This can be attributed to the fact that the frontal lobe is essential for executive movement, processing both stimulus identification and response selection via the prefrontal cortex and association areas, as well as response programming via the supplementary motor cortex The response programming directly related to executive movement is mainly the motor program. This program draws the muscles together with the proper force and time needed to respond The current results on brain function during imagined STS supports previous research 18 , 21 , 40 , 45 , 46 , 62 , 64 , which claims that the brain function process during movement imagery is quite similar to that during the actual movement.
Interestingly, this finding found that the ability to generate MI, in term of the period of time, did not differ between young and older people, but the brain activity was dissimilar related to aging. The further study should clarify the impact of motor imagery modalities e. Furthermore, the present finding cannot be seen in movement imagery due to the fact that nerve impulses are restrained to the muscle Thus, further research should also focus on investigating muscle functions during imagined STS in order to see the nerve impulses for particular muscles.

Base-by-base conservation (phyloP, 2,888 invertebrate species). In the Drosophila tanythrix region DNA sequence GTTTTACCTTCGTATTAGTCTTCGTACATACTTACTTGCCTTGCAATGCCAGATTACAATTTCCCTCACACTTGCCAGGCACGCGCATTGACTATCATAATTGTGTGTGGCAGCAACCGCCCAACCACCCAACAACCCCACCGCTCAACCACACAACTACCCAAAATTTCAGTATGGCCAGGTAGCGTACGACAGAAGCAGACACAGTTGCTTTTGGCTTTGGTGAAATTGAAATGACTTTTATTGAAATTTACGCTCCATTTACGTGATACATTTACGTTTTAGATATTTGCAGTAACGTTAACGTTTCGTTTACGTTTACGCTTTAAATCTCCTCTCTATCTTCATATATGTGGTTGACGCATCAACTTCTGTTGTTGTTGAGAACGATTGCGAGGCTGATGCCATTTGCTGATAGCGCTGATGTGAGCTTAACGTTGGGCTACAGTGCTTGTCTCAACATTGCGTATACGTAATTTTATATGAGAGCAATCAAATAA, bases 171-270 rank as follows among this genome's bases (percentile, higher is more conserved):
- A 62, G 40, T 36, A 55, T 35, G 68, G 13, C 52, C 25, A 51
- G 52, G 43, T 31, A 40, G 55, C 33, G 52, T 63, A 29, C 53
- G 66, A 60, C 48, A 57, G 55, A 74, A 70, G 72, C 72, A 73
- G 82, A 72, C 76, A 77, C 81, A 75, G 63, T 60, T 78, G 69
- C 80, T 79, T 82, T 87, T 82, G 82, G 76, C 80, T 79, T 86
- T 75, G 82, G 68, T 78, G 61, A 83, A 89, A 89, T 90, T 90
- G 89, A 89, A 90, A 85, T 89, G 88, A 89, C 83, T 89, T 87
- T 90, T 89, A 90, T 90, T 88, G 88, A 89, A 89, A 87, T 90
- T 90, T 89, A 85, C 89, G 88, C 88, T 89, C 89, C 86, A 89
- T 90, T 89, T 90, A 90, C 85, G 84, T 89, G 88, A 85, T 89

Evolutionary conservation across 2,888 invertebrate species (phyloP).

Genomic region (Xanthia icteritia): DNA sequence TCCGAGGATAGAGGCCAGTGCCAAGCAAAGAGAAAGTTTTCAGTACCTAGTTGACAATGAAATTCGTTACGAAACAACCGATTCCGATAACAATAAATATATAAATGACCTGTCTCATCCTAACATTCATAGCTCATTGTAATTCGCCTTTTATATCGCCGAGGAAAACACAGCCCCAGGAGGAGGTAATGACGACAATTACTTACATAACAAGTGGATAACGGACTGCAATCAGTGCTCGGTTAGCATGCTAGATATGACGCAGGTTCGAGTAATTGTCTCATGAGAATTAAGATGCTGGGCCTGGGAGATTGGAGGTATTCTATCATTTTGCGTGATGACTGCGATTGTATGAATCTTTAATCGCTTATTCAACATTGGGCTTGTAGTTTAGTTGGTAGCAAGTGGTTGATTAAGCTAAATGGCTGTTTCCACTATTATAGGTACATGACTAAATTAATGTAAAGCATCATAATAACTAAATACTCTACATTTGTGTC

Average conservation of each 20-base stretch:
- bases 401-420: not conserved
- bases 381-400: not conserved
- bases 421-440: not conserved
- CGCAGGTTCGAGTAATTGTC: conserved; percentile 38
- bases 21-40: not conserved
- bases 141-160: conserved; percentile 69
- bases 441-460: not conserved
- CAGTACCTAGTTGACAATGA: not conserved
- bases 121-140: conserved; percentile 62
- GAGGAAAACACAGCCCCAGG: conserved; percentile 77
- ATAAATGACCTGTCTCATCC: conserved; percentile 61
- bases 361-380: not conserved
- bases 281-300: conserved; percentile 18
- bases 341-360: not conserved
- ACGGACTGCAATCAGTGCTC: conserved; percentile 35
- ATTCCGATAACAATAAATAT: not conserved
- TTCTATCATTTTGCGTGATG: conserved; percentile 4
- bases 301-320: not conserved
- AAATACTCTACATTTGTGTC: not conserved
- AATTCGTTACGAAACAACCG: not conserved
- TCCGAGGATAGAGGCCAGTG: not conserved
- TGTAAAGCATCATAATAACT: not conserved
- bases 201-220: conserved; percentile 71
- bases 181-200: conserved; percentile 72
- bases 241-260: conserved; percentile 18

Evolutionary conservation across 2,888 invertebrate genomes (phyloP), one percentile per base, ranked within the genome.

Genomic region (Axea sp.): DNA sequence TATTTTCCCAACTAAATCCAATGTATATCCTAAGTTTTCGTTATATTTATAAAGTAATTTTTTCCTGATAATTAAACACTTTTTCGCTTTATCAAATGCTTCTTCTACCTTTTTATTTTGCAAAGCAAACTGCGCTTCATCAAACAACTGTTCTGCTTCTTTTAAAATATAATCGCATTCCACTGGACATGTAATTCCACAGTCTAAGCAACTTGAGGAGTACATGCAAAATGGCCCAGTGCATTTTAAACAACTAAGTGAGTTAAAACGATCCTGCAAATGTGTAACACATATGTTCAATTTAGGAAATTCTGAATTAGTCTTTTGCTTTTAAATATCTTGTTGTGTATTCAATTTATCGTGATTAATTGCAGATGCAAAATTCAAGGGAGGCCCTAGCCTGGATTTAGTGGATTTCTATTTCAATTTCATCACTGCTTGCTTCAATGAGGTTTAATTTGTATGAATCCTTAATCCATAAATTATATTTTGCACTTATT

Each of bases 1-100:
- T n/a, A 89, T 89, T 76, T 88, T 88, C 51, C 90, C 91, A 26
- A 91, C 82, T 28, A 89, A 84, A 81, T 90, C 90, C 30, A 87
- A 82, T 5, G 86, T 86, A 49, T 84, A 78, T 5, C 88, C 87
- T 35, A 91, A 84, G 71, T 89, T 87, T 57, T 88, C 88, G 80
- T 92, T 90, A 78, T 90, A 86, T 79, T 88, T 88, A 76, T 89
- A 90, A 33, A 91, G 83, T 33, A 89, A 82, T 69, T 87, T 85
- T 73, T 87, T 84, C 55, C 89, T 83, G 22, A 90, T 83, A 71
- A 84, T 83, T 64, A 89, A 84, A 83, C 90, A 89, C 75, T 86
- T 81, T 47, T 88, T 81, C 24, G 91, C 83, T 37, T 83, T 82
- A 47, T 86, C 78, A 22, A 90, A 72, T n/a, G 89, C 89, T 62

This would shed light for further development of STS-enhancement programs. In the present research, self-reported MT and the EEG features for the frontal, temporal, parietal and occipital lobes in young and older adults were explored under physical and imagined STS movements. Secondly, the brain activity for the frontal and temporal lobes were similar between STS and imagined STS in young and older adults, while the brain activity for the parietal and occipital lobes were different between STS and imagined STS in young adults.